Titicaca is notable for a population of people who live on the Uros, a group of  44 or so artificial islands made of floating reeds (totora, a reed that abounds in the shallows of the lake). These islands have become a major tourist attraction for Peru, drawing excursions from the lakeside city of Puno. Their original purpose was defensive, and they could be moved if a threat arose. Many of the islands contain watchtowers largely constructed of reeds.

Uros islands Lake Titicaca Caiophora pentlandii

Taquile is a hilly island in lake Titicaca located 45 kilometers east of Puno. It is narrow and long and was used as a prison during the Spanish Colony and into the 20th century. In 1970 it became property of the Taquile people, who have inhabited the island since then. The island is 5.5 by 1.6 km in size. The highest point of the island is 4,050 meters above sea level. Pre-Inca ruins are found on the highest part of the island, and agricultural terraces on hillsides. From the hillsides of Taquile you have a view over the white snow tops of the Bolivian mountains. The inhabitants, known as Taquileños, are southern Quechua speakers.

Life on Taquile is still largely unchanged by mainland modernity’s. There are no cars on the island and no hotels and a few small stores sell basic goods.

Culture is very much alive on Taquile, which can be seen in the traditional clothes everyone wears. Taquile is especially known for its handicraft tradition which is regarded as among the highest quality handicrafts not only in Peru but in the world

Machu Picchu Machu Picchu

Machu Picchu  is a world famous 15th-century Inca site located 2,430m above sea level and is located in the Urubamba Province. It is situated on a mountain ridge above the Sacred Valley which is 80km northwest of Cusco and through which the Urubamba River flows. Most archaeologists believe that Machu Picchu was built as an estate for the Inca emperor Pachacuti (1438–1472). Often mistakenly referred to as the “Lost City of the Incas”, it is perhaps the most familiar icon of Inca civilization.

The Incas built the estate around 1450, but abandoned it a century later at the time of the Spanish Conquest. Although known locally, it was unknown to the outside world before being brought to international attention in 1911 by the American historian Hiram Bingham.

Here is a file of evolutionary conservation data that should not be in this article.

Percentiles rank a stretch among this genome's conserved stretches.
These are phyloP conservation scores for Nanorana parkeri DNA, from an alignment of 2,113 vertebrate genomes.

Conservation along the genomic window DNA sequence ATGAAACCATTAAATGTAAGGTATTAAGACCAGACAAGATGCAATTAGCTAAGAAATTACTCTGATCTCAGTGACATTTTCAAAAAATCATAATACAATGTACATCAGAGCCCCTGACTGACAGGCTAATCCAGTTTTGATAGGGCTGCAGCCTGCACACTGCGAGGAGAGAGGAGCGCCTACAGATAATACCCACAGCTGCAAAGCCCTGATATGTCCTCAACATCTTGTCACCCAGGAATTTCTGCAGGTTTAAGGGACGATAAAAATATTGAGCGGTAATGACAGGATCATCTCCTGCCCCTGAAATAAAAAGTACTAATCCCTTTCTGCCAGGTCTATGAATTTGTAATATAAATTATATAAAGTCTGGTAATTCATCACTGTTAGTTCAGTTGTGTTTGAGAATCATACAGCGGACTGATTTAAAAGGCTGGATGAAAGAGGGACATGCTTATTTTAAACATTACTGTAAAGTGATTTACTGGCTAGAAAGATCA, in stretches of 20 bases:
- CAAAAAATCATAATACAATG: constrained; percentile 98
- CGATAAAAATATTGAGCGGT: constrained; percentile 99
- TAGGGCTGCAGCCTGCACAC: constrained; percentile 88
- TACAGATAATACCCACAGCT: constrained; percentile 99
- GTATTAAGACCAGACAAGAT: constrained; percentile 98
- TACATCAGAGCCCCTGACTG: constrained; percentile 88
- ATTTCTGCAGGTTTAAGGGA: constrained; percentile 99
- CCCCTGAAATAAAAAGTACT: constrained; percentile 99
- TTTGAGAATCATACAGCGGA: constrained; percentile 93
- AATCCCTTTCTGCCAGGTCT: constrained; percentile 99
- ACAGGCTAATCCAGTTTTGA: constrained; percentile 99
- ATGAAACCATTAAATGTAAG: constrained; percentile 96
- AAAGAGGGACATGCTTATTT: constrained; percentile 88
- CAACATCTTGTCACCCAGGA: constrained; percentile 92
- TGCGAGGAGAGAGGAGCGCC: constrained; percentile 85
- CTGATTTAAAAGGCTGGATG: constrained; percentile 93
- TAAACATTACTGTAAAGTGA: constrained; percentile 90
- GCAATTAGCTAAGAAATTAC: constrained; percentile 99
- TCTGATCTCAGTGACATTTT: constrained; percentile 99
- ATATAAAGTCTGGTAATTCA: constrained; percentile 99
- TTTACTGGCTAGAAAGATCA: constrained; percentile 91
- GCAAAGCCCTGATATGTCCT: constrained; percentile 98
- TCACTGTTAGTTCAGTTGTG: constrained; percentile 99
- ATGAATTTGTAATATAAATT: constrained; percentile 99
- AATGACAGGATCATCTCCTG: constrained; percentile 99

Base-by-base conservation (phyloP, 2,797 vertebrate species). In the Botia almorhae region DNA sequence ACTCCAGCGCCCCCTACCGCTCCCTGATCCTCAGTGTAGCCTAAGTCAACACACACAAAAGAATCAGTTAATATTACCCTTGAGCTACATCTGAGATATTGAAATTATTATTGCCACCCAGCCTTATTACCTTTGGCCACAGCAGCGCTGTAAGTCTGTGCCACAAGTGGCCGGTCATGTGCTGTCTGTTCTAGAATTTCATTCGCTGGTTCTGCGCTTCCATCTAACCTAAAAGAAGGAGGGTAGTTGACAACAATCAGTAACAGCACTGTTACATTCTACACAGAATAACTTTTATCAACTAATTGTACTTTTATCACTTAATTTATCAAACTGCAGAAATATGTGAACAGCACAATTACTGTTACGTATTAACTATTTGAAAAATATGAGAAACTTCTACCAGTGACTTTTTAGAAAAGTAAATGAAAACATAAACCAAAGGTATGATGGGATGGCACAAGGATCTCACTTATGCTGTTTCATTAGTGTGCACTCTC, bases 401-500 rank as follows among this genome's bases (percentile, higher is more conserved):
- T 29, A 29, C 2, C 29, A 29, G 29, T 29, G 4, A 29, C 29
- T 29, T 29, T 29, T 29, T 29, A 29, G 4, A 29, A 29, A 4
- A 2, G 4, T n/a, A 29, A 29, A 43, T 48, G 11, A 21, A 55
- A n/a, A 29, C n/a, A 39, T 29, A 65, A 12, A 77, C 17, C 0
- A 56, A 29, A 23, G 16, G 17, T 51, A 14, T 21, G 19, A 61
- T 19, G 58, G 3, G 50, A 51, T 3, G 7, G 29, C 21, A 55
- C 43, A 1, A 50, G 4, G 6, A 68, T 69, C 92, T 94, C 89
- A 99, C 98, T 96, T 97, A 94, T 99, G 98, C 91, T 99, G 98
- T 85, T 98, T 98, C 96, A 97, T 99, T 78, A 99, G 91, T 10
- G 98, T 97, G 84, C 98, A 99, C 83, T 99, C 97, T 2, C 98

Since then, Machu Picchu has become an important tourist attraction. Machu Picchu was declared a Peruvian Historical Sanctuary in 1981 and a UNESCO World Heritage Site in 1983. In 2007, Machu Picchu was voted one of the New Seven Wonders of the World in a worldwide Internet poll.

Puya raimondii Abutilon peruvianumGentianella ernestii

Puya raimondii (Queen of the Andes)

Puya Raimondii is an ancient, very rare and the largest bromeliad in the world. In some preserved areas of Peru and Bolivia you can see its gigantic inflorescence reaching up to >10m height and 2,5 m diameter. Due to its size the Puya raimondii is considered to be the largest inflorescence in the world. It has about ten thousand flowers and six million seeds in each plant.

To grow such a magnificent inflorescence Puya saves its strength all its life, which is quite long. On average the “maturity” of the Puya starts after 50 years. However, there are species that start blooming after 150 years. The Puya raimondii are pollinated by bats and large insects.

The sad thing is that the parent plant dies after it flowers and fruits for the first time (monocarpic). Maybe, that’s why these species are endangered in the wild with only a few small populations per square km. Today, there are only a few hundred thousand species of these “spikes”, but these flowers were growing all over the Andes in pre-historic times.


For Peru images tour 2014 click here

For Peru images tour 2016 click here

For Peru images tour 2018 click here